Pamela Montano, MD, recalls the recent case of a patient with bipolar II disorder who was improving after treatment with medication and therapy when her life was upended by the COVID-19 pandemic.
The patient, who is Puerto Rican, lost two cousins to the virus, two of her brothers fell ill, and her sister became sick with coronavirus, said, director of the Latino Bicultural Clinic at Gouverneur Health in New York. The patient was then left to care for her sister’s toddlers along with the patient’s own children, one of whom has special needs.
“After this happened, it increased her anxiety,” Dr. Montano said in an interview. “She’s not sleeping, and she started having panic attacks. My main concern was how to help her cope.”
Across the country, clinicians who treat mental illness and behavioral disorders in Latino patients are facing similar experiences and challenges associated with COVID-19 and the ensuing pandemic response. Current data suggest a disproportionate burden of illness and death from the novel coronavirus among racial and ethnic groups, particularly black and Hispanic patients. The disparities are likely attributable to economic and social conditions more common among such populations, compared with non-Hispanic whites, in addition to isolation from resources, according to the.
A recent New York City Department of Healthbased on data that were available in late April found that deaths from COVID-19 were substantially higher for black and Hispanic/Latino patients than for white and Asian patients. The death rate per 100,000 population was 209.4 for blacks, 195.3 for Hispanics/Latinos, 107.7 for whites, and 90.8 for Asians.
“The COVID pandemic has highlighted the structural inequities that affect the Latino population [both] immigrant and nonimmigrant,” said Dr. Montano, a board member of the American Society of Hispanic Psychiatry and the officer of infrastructure and advocacy for the Hispanic Caucus of the American Psychiatric Association. “This includes income inequality, poor nutrition, history of trauma and discrimination, employment issues, quality education, access to technology, and overall access to appropriate cultural linguistic health care.”
For mental health professionals treating Latino patients, COVID-19 and the pandemic response have generated a range of treatment obstacles.
The transition to telehealth for example, has not been easy for some patients, said Jacqueline Posada, MD, consultation-liaison psychiatry fellow at the Inova Fairfax Hospital–George Washington University program in Falls Church, Va., and an APA Substance Abuse and Mental Health Services Administration minority fellow. Some patients lack Internet services, others forget virtual visits, and some do not have working phones, she said.
“I’ve had to be very flexible,” she said in an interview. “Ideally, I’d love to see everybody via video chat, but a lot of people either don’t have a stable Internet connection or Internet, so I meet the patient where they are. Whatever they have available, that’s what I’m going to use. If they don’t answer on the first call, I will call again at least three to five times in the first 15 minutes to make sure I’m giving them an opportunity to pick up the phone.”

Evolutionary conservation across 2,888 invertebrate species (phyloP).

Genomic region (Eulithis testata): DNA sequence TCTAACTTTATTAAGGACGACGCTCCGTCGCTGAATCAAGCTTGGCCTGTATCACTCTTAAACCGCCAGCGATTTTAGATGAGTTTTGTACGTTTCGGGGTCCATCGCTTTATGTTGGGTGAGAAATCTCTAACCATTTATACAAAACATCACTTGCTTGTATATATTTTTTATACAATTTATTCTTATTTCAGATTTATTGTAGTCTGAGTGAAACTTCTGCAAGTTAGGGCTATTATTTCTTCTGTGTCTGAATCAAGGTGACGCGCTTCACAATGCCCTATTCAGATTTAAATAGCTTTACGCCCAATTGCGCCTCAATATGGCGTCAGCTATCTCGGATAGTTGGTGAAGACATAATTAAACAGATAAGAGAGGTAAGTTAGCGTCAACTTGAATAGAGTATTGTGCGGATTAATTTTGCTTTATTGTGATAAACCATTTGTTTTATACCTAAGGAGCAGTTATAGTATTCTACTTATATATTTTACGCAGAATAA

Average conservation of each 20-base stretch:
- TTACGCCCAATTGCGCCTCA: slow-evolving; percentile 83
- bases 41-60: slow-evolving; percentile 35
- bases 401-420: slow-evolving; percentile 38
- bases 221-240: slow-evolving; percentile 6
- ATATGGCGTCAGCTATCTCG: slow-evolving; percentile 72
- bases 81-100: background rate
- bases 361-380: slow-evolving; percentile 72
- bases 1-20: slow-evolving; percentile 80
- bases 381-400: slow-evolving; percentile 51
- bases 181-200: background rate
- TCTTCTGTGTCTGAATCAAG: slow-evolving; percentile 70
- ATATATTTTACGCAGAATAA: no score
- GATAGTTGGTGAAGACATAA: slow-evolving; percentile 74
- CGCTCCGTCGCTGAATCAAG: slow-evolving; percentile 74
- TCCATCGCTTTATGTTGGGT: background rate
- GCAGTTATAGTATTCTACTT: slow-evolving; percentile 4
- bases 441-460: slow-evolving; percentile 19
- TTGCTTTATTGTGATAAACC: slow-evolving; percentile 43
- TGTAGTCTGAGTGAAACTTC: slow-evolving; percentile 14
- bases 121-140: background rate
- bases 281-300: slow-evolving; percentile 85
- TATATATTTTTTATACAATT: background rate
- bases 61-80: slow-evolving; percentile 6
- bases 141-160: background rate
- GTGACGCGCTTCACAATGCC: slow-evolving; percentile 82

In addition, Dr. Posada has encountered disconnected phones when calling patients for appointments. In such cases, Dr. Posada contacts the patient’s primary care physician to relay medication recommendations in case the patient resurfaces at the clinic.
In other instances, patients are not familiar with video technology, or they must travel to a friend or neighbor’s house to access the technology, said, an addiction psychiatrist and medical director of the Asociación Puertorriqueños en Marcha Behavioral Health Program, a nonprofit organization based in the Philadelphia area. Telehealth visits frequently include appearances by children, family members, barking dogs, and other distractions, said Dr. Colón-Rivera, president of the APA Hispanic Caucus.
“We’re seeing things that we didn’t used to see when they came to our office – for good or for bad,” said Dr. Colón-Rivera, an attending telemedicine physician at the University of Pittsburgh Medical Center. “It could be a good chance to meet our patient in a different way. Of course, it creates different stressors. If you have five kids on top of you and you’re the only one at home, it’s hard to do therapy.”
Psychiatrists are also seeing prior health conditions in patients exacerbated by COVID-19 fears and new health problems arising from the current pandemic environment. Dr. Posada recalls a patient whom she successfully treated for premenstrual dysphoric disorder who recently descended into severe clinical depression. The patient, from Colombia, was attending school in the United States on a student visa and supporting herself through child care jobs.
“So much of her depression was based on her social circumstance,” Dr. Posada said. “She had lost her job, her sister had lost her job so they were scraping by on her sister’s husband’s income, and the thing that brought her joy, which was going to school and studying so she could make a different life for herself than what her parents had in Colombia, also seemed like it was out of reach.”
Dr. Colón-Rivera recently received a call from a hospital where one of his patients was admitted after becoming delusional and psychotic. The patient was correctly taking medication prescribed by Dr. Colón-Rivera, but her diabetes had become uncontrolled because she was unable to reach her primary care doctor and couldn’t access the pharmacy. Her blood sugar level became elevated, leading to the delusions.
“A patient that was perfectly stable now is unstable,” he said. “Her diet has not been good enough through the pandemic, exacerbating her diabetes. She was admitted to the hospital for delirium.